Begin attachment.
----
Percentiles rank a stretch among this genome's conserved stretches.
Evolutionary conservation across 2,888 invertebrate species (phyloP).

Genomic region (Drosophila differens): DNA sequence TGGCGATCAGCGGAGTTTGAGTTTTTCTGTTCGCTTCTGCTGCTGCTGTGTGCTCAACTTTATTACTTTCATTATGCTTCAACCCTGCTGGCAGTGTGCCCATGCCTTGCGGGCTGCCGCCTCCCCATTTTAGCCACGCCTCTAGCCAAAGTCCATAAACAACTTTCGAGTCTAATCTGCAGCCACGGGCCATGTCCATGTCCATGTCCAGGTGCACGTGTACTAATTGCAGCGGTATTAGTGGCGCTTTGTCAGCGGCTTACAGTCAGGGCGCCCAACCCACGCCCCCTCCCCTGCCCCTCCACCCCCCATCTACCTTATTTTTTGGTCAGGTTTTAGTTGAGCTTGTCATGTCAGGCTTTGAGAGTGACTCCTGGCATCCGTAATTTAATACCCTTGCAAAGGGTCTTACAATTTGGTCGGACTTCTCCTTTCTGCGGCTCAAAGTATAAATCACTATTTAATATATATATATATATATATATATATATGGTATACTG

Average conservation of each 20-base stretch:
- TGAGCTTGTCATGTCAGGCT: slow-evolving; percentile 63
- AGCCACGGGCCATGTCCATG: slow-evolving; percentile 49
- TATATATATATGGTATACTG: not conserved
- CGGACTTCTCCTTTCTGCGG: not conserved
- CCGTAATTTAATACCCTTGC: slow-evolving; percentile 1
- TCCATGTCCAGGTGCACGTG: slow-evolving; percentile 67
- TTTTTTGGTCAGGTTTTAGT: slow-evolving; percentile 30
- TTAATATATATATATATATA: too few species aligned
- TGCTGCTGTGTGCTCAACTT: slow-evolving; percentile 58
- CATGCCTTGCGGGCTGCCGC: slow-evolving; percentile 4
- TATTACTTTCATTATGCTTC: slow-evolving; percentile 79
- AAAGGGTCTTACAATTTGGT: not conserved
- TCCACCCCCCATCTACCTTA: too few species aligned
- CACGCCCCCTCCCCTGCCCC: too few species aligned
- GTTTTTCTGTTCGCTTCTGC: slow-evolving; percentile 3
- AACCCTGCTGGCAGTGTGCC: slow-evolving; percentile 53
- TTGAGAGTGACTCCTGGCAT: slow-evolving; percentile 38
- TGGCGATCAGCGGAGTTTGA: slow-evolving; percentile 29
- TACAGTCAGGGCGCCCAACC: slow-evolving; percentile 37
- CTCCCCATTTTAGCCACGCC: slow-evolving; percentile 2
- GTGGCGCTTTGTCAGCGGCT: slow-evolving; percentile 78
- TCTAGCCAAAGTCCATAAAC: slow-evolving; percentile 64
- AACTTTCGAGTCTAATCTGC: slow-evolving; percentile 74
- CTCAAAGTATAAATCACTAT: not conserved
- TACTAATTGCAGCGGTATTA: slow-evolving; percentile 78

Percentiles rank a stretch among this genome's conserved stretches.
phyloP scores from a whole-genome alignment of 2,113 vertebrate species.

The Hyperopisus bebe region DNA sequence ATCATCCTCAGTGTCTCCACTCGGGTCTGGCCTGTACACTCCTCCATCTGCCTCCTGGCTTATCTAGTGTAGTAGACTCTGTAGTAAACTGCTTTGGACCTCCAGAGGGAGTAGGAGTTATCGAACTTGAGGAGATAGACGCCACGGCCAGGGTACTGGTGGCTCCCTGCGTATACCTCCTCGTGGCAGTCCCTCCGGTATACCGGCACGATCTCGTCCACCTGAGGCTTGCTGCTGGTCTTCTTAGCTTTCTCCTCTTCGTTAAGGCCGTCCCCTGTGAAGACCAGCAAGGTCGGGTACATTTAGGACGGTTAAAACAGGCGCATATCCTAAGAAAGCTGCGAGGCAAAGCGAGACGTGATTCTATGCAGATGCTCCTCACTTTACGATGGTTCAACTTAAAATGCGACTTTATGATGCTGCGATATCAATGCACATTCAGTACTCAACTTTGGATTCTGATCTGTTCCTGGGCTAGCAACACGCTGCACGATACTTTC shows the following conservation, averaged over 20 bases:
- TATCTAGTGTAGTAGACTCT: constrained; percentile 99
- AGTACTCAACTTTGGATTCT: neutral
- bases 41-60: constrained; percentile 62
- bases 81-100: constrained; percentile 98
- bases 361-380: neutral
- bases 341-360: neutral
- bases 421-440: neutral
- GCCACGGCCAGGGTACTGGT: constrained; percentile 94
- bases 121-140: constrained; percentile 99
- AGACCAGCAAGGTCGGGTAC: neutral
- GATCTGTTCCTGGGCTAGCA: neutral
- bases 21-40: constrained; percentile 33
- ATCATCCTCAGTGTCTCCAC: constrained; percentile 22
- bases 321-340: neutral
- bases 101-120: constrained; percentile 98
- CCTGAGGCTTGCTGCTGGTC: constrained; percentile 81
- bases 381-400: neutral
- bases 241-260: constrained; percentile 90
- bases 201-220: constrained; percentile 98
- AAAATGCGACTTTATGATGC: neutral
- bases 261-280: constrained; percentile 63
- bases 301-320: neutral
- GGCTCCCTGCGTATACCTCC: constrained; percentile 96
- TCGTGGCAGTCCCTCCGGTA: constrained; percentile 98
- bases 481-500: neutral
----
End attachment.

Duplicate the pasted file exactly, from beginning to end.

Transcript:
Percentiles rank a stretch among this genome's conserved stretches.
Evolutionary conservation across 2,888 invertebrate species (phyloP).

Genomic region (Drosophila differens): DNA sequence TGGCGATCAGCGGAGTTTGAGTTTTTCTGTTCGCTTCTGCTGCTGCTGTGTGCTCAACTTTATTACTTTCATTATGCTTCAACCCTGCTGGCAGTGTGCCCATGCCTTGCGGGCTGCCGCCTCCCCATTTTAGCCACGCCTCTAGCCAAAGTCCATAAACAACTTTCGAGTCTAATCTGCAGCCACGGGCCATGTCCATGTCCATGTCCAGGTGCACGTGTACTAATTGCAGCGGTATTAGTGGCGCTTTGTCAGCGGCTTACAGTCAGGGCGCCCAACCCACGCCCCCTCCCCTGCCCCTCCACCCCCCATCTACCTTATTTTTTGGTCAGGTTTTAGTTGAGCTTGTCATGTCAGGCTTTGAGAGTGACTCCTGGCATCCGTAATTTAATACCCTTGCAAAGGGTCTTACAATTTGGTCGGACTTCTCCTTTCTGCGGCTCAAAGTATAAATCACTATTTAATATATATATATATATATATATATATATGGTATACTG

Average conservation of each 20-base stretch:
- TGAGCTTGTCATGTCAGGCT: slow-evolving; percentile 63
- AGCCACGGGCCATGTCCATG: slow-evolving; percentile 49
- TATATATATATGGTATACTG: not conserved
- CGGACTTCTCCTTTCTGCGG: not conserved
- CCGTAATTTAATACCCTTGC: slow-evolving; percentile 1
- TCCATGTCCAGGTGCACGTG: slow-evolving; percentile 67
- TTTTTTGGTCAGGTTTTAGT: slow-evolving; percentile 30
- TTAATATATATATATATATA: too few species aligned
- TGCTGCTGTGTGCTCAACTT: slow-evolving; percentile 58
- CATGCCTTGCGGGCTGCCGC: slow-evolving; percentile 4
- TATTACTTTCATTATGCTTC: slow-evolving; percentile 79
- AAAGGGTCTTACAATTTGGT: not conserved
- TCCACCCCCCATCTACCTTA: too few species aligned
- CACGCCCCCTCCCCTGCCCC: too few species aligned
- GTTTTTCTGTTCGCTTCTGC: slow-evolving; percentile 3
- AACCCTGCTGGCAGTGTGCC: slow-evolving; percentile 53
- TTGAGAGTGACTCCTGGCAT: slow-evolving; percentile 38
- TGGCGATCAGCGGAGTTTGA: slow-evolving; percentile 29
- TACAGTCAGGGCGCCCAACC: slow-evolving; percentile 37
- CTCCCCATTTTAGCCACGCC: slow-evolving; percentile 2
- GTGGCGCTTTGTCAGCGGCT: slow-evolving; percentile 78
- TCTAGCCAAAGTCCATAAAC: slow-evolving; percentile 64
- AACTTTCGAGTCTAATCTGC: slow-evolving; percentile 74
- CTCAAAGTATAAATCACTAT: not conserved
- TACTAATTGCAGCGGTATTA: slow-evolving; percentile 78

Percentiles rank a stretch among this genome's conserved stretches.
phyloP scores from a whole-genome alignment of 2,113 vertebrate species.

The Hyperopisus bebe region DNA sequence ATCATCCTCAGTGTCTCCACTCGGGTCTGGCCTGTACACTCCTCCATCTGCCTCCTGGCTTATCTAGTGTAGTAGACTCTGTAGTAAACTGCTTTGGACCTCCAGAGGGAGTAGGAGTTATCGAACTTGAGGAGATAGACGCCACGGCCAGGGTACTGGTGGCTCCCTGCGTATACCTCCTCGTGGCAGTCCCTCCGGTATACCGGCACGATCTCGTCCACCTGAGGCTTGCTGCTGGTCTTCTTAGCTTTCTCCTCTTCGTTAAGGCCGTCCCCTGTGAAGACCAGCAAGGTCGGGTACATTTAGGACGGTTAAAACAGGCGCATATCCTAAGAAAGCTGCGAGGCAAAGCGAGACGTGATTCTATGCAGATGCTCCTCACTTTACGATGGTTCAACTTAAAATGCGACTTTATGATGCTGCGATATCAATGCACATTCAGTACTCAACTTTGGATTCTGATCTGTTCCTGGGCTAGCAACACGCTGCACGATACTTTC shows the following conservation, averaged over 20 bases:
- TATCTAGTGTAGTAGACTCT: constrained; percentile 99
- AGTACTCAACTTTGGATTCT: neutral
- bases 41-60: constrained; percentile 62
- bases 81-100: constrained; percentile 98
- bases 361-380: neutral
- bases 341-360: neutral
- bases 421-440: neutral
- GCCACGGCCAGGGTACTGGT: constrained; percentile 94
- bases 121-140: constrained; percentile 99
- AGACCAGCAAGGTCGGGTAC: neutral
- GATCTGTTCCTGGGCTAGCA: neutral
- bases 21-40: constrained; percentile 33
- ATCATCCTCAGTGTCTCCAC: constrained; percentile 22
- bases 321-340: neutral
- bases 101-120: constrained; percentile 98
- CCTGAGGCTTGCTGCTGGTC: constrained; percentile 81
- bases 381-400: neutral
- bases 241-260: constrained; percentile 90
- bases 201-220: constrained; percentile 98
- AAAATGCGACTTTATGATGC: neutral
- bases 261-280: constrained; percentile 63
- bases 301-320: neutral
- GGCTCCCTGCGTATACCTCC: constrained; percentile 96
- TCGTGGCAGTCCCTCCGGTA: constrained; percentile 98
- bases 481-500: neutral